SUMIF function

This article describes the formula syntax and usage of the SUMIFfunction in Microsoft Office Excel.

Description

You use the SUMIF function to sum the values in a range that meet criteria that you specify. For example, suppose that in a column that contains numbers, you want to sum only the values that are larger than 5. You can use the following formula:

=SUMIF(B2:B25,">5")

In this example, the criteria is applied the same values that are being summed. If you want, you can apply the criteria to one range and sum the corresponding values in a different range. For example, the formula =SUMIF(B2:B5, "John", C2:C5) sums only the values in the range C2:C5, where the corresponding cells in the range B2:B5 equal "John."

Note   To sum cells based on multiple criteria, see SUMIFS function.

Syntax

SUMIF(range, criteria, [sum_range])

The SUMIF function syntax has the following arguments:

  • range    Required. The range of cells that you want evaluated by criteria. Cells in each range must be numbers or names, arrays, or references that contain numbers. Blank and text values are ignored.

  • criteria    Required. The criteria in the form of a number, expression, a cell reference, text, or a function that defines which cells will be added. For example, criteria can be expressed as 32, ">32", B5, 32, "32", "apples", or TODAY().

    Important   Any text criteria or any criteria that includes logical or mathematical symbols must be enclosed in double quotation marks ("). If the criteria is numeric, double quotation marks are not required.

  • sum_range    Optional. The actual cells to add, if you want to add cells other than those specified in the range argument. If the sum_range argument is omitted, Excel adds the cells that are specified in the range argument (the same cells to which the criteria is applied).

Note   

  • The sum_range argument does not have to be the same size and shape as the range argument. The actual cells that are added are determined by using theupper leftmost cell in the sum_range argument as the beginning cell, and then including cells that correspond in size and shape to the range argument. For example:

If range is

And sum_range is

Then the actual cells are

A1:A5

B1:B5

B1:B5

A1:A5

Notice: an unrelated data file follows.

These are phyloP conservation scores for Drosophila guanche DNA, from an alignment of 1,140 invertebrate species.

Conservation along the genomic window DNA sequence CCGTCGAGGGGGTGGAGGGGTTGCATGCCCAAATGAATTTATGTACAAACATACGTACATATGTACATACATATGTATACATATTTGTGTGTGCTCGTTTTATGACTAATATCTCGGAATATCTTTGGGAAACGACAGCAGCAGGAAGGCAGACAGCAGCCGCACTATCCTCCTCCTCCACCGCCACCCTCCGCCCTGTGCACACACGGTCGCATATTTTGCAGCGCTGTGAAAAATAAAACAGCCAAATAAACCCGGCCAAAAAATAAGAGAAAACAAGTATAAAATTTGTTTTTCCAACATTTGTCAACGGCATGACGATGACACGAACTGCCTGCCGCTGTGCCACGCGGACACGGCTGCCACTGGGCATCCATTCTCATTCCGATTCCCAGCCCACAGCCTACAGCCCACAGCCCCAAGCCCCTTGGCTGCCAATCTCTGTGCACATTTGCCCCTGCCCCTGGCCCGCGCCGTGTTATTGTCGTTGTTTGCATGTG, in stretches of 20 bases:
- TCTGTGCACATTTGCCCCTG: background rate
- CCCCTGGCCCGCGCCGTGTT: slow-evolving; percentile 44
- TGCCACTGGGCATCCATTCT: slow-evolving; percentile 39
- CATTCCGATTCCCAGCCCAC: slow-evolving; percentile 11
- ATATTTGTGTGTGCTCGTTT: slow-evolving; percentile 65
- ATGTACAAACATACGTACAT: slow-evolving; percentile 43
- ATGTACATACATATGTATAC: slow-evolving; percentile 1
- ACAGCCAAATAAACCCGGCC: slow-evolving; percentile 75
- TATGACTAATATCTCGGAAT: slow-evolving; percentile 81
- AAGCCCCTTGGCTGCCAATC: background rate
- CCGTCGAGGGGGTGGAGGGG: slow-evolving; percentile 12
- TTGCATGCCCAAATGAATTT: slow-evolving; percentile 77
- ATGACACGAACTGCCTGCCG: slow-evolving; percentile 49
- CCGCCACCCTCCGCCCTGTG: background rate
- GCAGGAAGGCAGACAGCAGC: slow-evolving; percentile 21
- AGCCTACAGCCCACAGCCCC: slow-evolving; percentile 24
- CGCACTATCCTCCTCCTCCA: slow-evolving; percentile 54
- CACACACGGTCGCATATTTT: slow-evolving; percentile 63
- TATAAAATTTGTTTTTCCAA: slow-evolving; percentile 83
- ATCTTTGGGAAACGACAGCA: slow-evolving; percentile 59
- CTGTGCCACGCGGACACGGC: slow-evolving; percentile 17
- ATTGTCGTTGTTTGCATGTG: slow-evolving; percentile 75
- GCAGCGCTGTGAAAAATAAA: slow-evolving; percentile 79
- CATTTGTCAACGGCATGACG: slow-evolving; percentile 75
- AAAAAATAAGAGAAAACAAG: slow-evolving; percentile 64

B1:B3

B1:B5

A1:B4

C1:D4

C1:D4

A1:B4

C1:C2

C1:D4

  • You can use the wildcard characters — the question mark (?) and asterisk (*) — as the criteria argument. A question mark matches any single character; an asterisk matches any sequence of characters. If you want to find an actual question mark or asterisk, type a tilde (~) preceding the character.

Example 1

The example may be easier to understand if you copy it to a blank worksheet.

How do I copy an example?

  1. Select the example in this article.

    Important   Do not select the row or column headers.

    selecting an example from help

    Selecting an example from Help

  2. Press CTRL+C.

  3. In Excel, create a blank workbook or worksheet.

  4. In the worksheet, select cell A1, and press CTRL+V.

    Important   For the example to work properly, you must paste it into cell A1 of the worksheet.

  5. To switch between viewing the results and viewing the formulas that return the results, press CTRL+` (grave accent), or on the Formulas tab, in the Formula Auditing group, click the Show Formulas button.

After you copy the example to a blank worksheet, you can adapt it to suit your needs.

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10

A

B

C

Property Value

Commission

Data

100,000

7,000

250,000

200,000

14,000

300,000

21,000

400,000

28,000

Formula

Description

Result

=SUMIF(A2:A5,">160000",B2:B5)

Sum of the commissions for property values over 160,000.

63,000

=SUMIF(A2:A5,">160000")

Sum of the property values over 160,000.

900,000

=SUMIF(A2:A5,300000,B2:B5)

Sum of the commissions for property values equal to 300,000.

21,000

=SUMIF(A2:A5,">" & C2,B2:B5)

Sum of the commissions for property values greater than the value in C2.

49,000

Example 2

The example may be easier to understand if you copy it to a blank worksheet.

How do I copy an example?

  1. Select the example in this article.

    Important   Do not select the row or column headers.

    selecting an example from help

    Selecting an example from Help

  2. Press CTRL+C.

  3. In Excel, create a blank workbook or worksheet.

  4. In the worksheet, select cell A1, and press CTRL+V.

    Important   For the example to work properly, you must paste it into cell A1 of the worksheet.

  5. To switch between viewing the results and viewing the formulas that return the results, press CTRL+` (grave accent), or on the Formulas tab, in the Formula Auditing group, click the Show Formulas button.

After you copy the example to a blank worksheet, you can adapt it to suit your needs.

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5

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A

B

C

Category

Food

Sales

Vegetables

Tomatoes

2300

Vegetables

Celery

5500

Fruits

Oranges

800

Butter

400

Vegetables

Carrots

4200

Fruits

Apples

1200

Formula

Description

Result

=SUMIF(A2:A7,"Fruits",C2:C7)

Sum of the sales of all foods in the "Fruits" category.

2000

=SUMIF(A2:A7,"Vegetables",C2:C7)

Sum of the sales of all foods in the "Vegetables" category.

12000

=SUMIF(B2:B7,"*es",C2:C7)

Sum of the sales of all foods that end in "es" (Tomatoes, Oranges, and Apples).

4300

=SUMIF(A2:A7,"",C2:C7)

Sum of the sales of all foods that do not have a category specified.

400

Applies To: Excel 2007



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